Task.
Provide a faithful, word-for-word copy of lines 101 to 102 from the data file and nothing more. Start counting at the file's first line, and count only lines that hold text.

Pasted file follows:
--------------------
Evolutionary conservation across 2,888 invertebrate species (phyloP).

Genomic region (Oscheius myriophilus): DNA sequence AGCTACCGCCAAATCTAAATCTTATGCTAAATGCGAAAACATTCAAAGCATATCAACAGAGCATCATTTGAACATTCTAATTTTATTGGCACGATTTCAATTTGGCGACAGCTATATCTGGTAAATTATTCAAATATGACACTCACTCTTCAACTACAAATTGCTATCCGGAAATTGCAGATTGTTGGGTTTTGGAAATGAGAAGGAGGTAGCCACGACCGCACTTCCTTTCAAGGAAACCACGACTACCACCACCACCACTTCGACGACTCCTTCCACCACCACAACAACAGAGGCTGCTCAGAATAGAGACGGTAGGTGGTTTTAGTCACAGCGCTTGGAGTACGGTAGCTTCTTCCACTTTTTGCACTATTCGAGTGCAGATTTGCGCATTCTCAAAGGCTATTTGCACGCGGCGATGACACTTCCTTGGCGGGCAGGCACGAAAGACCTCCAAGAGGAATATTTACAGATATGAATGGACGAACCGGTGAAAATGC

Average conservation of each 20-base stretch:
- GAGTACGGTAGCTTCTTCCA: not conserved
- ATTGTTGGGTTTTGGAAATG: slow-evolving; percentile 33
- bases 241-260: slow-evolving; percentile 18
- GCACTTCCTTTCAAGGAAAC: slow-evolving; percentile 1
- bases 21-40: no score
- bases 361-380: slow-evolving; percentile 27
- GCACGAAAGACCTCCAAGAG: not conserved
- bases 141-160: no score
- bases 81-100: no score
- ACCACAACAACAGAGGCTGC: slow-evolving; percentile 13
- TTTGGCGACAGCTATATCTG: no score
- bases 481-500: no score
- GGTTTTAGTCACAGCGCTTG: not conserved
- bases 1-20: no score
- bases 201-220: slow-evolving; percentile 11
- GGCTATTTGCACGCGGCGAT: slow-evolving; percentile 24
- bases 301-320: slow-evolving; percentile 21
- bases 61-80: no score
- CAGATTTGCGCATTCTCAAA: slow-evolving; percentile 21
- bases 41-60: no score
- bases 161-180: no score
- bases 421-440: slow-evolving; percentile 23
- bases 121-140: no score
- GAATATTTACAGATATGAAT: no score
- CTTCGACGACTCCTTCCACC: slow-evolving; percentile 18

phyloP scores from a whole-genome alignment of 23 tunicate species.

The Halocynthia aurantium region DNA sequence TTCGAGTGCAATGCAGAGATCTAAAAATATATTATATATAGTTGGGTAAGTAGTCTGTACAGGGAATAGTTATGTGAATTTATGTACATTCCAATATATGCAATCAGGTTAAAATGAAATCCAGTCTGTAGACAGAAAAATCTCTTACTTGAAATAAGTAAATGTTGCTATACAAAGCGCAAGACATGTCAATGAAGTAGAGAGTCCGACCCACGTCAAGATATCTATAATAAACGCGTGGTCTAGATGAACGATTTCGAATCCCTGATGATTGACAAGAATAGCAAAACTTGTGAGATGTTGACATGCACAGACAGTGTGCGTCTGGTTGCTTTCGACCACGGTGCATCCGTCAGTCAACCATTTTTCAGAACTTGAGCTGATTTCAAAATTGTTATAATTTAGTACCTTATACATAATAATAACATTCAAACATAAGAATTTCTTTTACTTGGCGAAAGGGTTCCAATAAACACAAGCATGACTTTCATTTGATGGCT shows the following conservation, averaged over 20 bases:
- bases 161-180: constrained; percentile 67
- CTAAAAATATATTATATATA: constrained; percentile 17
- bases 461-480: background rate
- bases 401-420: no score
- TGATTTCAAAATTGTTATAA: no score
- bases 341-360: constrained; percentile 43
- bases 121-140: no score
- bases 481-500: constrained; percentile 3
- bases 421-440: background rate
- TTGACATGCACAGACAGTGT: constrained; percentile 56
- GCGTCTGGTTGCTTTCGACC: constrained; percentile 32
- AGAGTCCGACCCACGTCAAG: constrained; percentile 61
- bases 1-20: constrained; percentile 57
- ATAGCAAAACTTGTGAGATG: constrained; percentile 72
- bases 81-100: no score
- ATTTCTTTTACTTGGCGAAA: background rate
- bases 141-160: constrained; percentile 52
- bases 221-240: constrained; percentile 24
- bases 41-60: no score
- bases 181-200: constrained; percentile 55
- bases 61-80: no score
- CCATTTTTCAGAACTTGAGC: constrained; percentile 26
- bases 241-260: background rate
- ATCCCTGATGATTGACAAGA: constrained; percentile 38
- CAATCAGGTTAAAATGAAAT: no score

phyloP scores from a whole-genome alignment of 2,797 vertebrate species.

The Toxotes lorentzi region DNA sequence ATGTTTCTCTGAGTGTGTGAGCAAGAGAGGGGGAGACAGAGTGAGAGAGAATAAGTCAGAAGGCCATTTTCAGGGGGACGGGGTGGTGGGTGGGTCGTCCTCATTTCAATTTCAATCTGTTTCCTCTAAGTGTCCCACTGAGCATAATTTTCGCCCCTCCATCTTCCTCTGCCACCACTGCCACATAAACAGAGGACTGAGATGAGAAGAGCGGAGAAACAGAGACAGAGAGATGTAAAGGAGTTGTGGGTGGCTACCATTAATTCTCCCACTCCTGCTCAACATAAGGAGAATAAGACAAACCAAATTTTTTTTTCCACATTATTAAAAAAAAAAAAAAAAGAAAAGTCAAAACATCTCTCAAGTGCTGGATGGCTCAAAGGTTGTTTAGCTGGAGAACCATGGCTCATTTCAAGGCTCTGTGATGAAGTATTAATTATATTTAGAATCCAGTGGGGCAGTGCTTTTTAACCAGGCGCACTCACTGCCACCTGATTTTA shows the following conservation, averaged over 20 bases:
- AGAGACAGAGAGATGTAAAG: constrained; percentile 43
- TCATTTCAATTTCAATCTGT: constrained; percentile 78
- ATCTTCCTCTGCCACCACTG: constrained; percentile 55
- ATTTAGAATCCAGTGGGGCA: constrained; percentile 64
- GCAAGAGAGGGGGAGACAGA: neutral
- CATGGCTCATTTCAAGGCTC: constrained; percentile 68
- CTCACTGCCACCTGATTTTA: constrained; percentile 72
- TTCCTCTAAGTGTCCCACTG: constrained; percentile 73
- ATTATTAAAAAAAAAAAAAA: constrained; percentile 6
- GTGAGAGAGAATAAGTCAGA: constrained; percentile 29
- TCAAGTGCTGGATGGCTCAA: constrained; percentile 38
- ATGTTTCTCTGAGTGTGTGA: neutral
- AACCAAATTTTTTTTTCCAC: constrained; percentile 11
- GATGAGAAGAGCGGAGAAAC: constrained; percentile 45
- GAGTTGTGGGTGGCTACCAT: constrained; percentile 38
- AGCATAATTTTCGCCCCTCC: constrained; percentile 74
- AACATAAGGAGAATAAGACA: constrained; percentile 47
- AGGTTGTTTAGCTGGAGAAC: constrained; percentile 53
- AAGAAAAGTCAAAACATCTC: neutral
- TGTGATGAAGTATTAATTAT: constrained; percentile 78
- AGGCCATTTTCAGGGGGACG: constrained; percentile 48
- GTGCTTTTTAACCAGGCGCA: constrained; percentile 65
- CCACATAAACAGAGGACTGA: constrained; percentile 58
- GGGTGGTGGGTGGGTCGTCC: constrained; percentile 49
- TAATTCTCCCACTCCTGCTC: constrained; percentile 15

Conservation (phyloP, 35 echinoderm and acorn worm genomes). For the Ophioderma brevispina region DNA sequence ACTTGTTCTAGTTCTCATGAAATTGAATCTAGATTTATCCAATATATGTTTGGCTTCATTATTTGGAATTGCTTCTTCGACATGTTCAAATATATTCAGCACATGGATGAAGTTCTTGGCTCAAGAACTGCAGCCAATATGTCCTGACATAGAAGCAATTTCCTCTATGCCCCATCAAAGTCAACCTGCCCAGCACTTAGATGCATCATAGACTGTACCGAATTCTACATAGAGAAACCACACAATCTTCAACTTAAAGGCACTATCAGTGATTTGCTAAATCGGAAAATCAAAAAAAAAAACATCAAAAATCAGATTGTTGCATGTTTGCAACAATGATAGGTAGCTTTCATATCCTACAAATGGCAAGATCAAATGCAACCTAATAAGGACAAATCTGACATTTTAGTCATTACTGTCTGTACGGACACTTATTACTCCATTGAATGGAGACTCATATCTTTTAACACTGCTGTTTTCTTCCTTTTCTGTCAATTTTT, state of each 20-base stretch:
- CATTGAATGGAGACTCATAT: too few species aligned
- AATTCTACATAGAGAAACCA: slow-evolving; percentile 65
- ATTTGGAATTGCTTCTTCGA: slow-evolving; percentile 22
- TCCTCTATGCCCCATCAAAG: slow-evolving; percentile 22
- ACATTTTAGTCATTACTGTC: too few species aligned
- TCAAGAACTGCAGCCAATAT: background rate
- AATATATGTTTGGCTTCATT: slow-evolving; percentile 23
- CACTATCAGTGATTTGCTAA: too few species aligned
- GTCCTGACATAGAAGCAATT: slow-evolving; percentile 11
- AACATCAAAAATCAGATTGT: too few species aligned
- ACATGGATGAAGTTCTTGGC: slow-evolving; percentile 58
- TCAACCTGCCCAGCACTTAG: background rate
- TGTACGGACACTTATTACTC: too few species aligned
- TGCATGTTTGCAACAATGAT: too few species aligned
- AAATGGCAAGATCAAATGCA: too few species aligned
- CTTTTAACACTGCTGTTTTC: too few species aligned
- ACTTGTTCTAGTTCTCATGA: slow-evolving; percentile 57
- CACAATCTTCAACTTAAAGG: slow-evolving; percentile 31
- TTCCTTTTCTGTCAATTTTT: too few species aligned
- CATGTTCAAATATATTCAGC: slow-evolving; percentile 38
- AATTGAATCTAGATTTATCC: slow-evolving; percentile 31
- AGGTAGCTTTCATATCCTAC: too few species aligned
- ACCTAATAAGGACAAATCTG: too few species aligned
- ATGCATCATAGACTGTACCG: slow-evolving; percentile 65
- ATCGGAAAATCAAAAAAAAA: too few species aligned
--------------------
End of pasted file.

- CACAATCTTCAACTTAAAGG: slow-evolving; percentile 31
- TTCCTTTTCTGTCAATTTTT: too few species aligned